MLS SuperDraft faces integral flaws with player development

The 2019 MLS SuperDraft is over, but the criticisms over its impact on the league continue to be voiced by coaches and fans.

Drafting is an American tradition across all the major sports leagues, and, in the case of MLS, it is meant to serve as a link between the American audience and a global sport. However, many believe that it is time to give up on tradition for the sake of improving the league’s overall quality of play.

One of the main concerns is that these players are entering the league at too old of an age. The career of an average professional soccer players is usually established by the time that he is a 22-year-old, not just starting to be established. Peter Vermes, head coach of Sporting Kansas City, emphasized at this year’s draft that it takes time for college players to adjust to a new team’s style of play and even more time to adjust to life as a professional player.

Photo via MLS.com

The New York Red Bulls, for example, drafted five players in the 2018 SuperDraft and only one, Brian White, played more than five minutes for the first team. Niko de Vera was not re-signed at the end of the season and Jose Aguinaga transferred to Phoenix Rising in December. All five players featured prominently for the franchise’s United Soccer League affiliate team, but it was clear to see that none of them were quite ready to make the jump to MLS.

U.S. Soccer Development Academies have also recently become an obstacle for draft picks to overcome. USSDA players are structured to play in the same style as the professional team that they are aligned with, therefore making the transition from age group to age group smoother for young players. The players within these academies are often the best in the country, leaving the ones who could not make it to play in college for a second chance at playing professionally.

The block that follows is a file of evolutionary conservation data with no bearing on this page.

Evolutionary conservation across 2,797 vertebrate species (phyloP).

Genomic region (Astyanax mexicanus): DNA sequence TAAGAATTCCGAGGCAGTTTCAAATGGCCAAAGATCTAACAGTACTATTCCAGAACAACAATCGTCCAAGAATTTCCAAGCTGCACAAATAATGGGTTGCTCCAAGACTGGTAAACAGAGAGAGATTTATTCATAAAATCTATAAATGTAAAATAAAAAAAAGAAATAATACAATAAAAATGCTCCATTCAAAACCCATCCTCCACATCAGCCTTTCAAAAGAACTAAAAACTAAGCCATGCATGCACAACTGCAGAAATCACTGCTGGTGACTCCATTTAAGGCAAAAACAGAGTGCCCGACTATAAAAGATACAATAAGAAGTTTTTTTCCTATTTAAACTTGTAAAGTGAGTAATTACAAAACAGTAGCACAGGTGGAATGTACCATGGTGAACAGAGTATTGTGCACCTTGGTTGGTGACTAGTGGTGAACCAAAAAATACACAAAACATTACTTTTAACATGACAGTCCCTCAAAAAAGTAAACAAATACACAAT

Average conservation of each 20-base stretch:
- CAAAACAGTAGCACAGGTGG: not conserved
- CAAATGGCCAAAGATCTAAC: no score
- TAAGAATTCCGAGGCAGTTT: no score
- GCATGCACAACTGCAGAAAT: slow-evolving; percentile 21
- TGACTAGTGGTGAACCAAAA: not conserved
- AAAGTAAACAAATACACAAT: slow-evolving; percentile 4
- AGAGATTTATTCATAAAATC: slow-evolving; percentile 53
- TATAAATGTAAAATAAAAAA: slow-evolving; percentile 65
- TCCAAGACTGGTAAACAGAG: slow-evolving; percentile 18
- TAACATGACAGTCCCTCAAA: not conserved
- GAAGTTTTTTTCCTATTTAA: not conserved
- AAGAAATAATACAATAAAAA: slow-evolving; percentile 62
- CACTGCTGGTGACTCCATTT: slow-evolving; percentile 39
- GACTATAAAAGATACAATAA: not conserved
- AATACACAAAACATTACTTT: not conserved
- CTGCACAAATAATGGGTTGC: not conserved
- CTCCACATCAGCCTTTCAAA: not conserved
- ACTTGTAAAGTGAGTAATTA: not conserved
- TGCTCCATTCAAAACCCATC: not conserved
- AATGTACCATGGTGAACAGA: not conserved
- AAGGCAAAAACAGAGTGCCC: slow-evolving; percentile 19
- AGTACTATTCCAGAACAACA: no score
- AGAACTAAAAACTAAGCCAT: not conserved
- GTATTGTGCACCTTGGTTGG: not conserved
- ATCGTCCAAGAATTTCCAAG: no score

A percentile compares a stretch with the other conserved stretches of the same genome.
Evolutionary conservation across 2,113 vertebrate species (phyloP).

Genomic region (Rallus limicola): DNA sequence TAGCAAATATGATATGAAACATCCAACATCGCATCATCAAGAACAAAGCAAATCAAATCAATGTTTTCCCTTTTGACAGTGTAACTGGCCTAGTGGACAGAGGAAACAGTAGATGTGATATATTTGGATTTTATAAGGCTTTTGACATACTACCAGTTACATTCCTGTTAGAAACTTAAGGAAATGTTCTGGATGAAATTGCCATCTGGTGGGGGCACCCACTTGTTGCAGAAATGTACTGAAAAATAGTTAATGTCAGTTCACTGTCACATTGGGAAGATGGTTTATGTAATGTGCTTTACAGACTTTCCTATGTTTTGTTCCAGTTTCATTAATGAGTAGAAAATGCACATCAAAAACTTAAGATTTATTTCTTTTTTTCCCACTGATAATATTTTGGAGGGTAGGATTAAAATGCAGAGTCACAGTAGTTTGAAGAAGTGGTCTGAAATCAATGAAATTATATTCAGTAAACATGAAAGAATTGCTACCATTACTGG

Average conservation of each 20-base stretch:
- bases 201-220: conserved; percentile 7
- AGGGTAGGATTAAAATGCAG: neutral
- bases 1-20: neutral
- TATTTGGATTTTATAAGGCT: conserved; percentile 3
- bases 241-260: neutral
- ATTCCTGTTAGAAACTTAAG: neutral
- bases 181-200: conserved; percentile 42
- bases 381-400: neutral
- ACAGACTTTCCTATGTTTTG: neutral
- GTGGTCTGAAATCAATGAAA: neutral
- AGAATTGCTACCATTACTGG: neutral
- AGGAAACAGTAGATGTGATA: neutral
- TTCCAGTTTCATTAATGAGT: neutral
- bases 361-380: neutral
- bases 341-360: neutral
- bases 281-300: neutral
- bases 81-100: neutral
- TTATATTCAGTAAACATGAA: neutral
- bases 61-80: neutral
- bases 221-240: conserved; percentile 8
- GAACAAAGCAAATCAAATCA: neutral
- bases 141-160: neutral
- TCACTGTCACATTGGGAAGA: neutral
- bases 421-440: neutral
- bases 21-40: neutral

Seattle general manager Garth Lagerwey told The Washington Post during last year’s draft that signing a homegrown player is just as good as a first round pick. Philadelphia’s decision to trade all of its draft picks this year to FC Cincinnati potentially came as the biggest blow to this year’s class. Philadelphia’s USSDA teams include some of the top young players in the country and the trade showed that the franchise backs its own over anyone in the college system.

Still, every draft class has produced a handful of players that hit the ground running during their rookie seasons. Julian Gressel became an integral piece of Atlanta’s squad and went on to win the 2018 MLS Cup after being drafted in 2017. Former NYCFC forward Jack Harrison was drafted in 2016 and is now under contract with one of the best teams in the world in Manchester City. Unfortunately, the reality is players like Gressel and Harrison only come in handfuls with each draft class, while the majority of the others crash out.

In MLS SuperDraft’s current state, these flaws will continue to hinder the progression of college players into the professional leagues. It is a dated system that, aside from the homage it pays towards American sports culture, is beginning to serve little to no purpose for the league’s franchises.

College players have previously shown that they have the potential to make it as professional soccer players, but it must be acknowledged that in recent years, the current draft system seems to be doing more harm than good for the growth of these players.

Justin Sousa can be reached at justin.sousa@student.shu.edu or on Twitter @Sousa7474.

Author: Staff Writer

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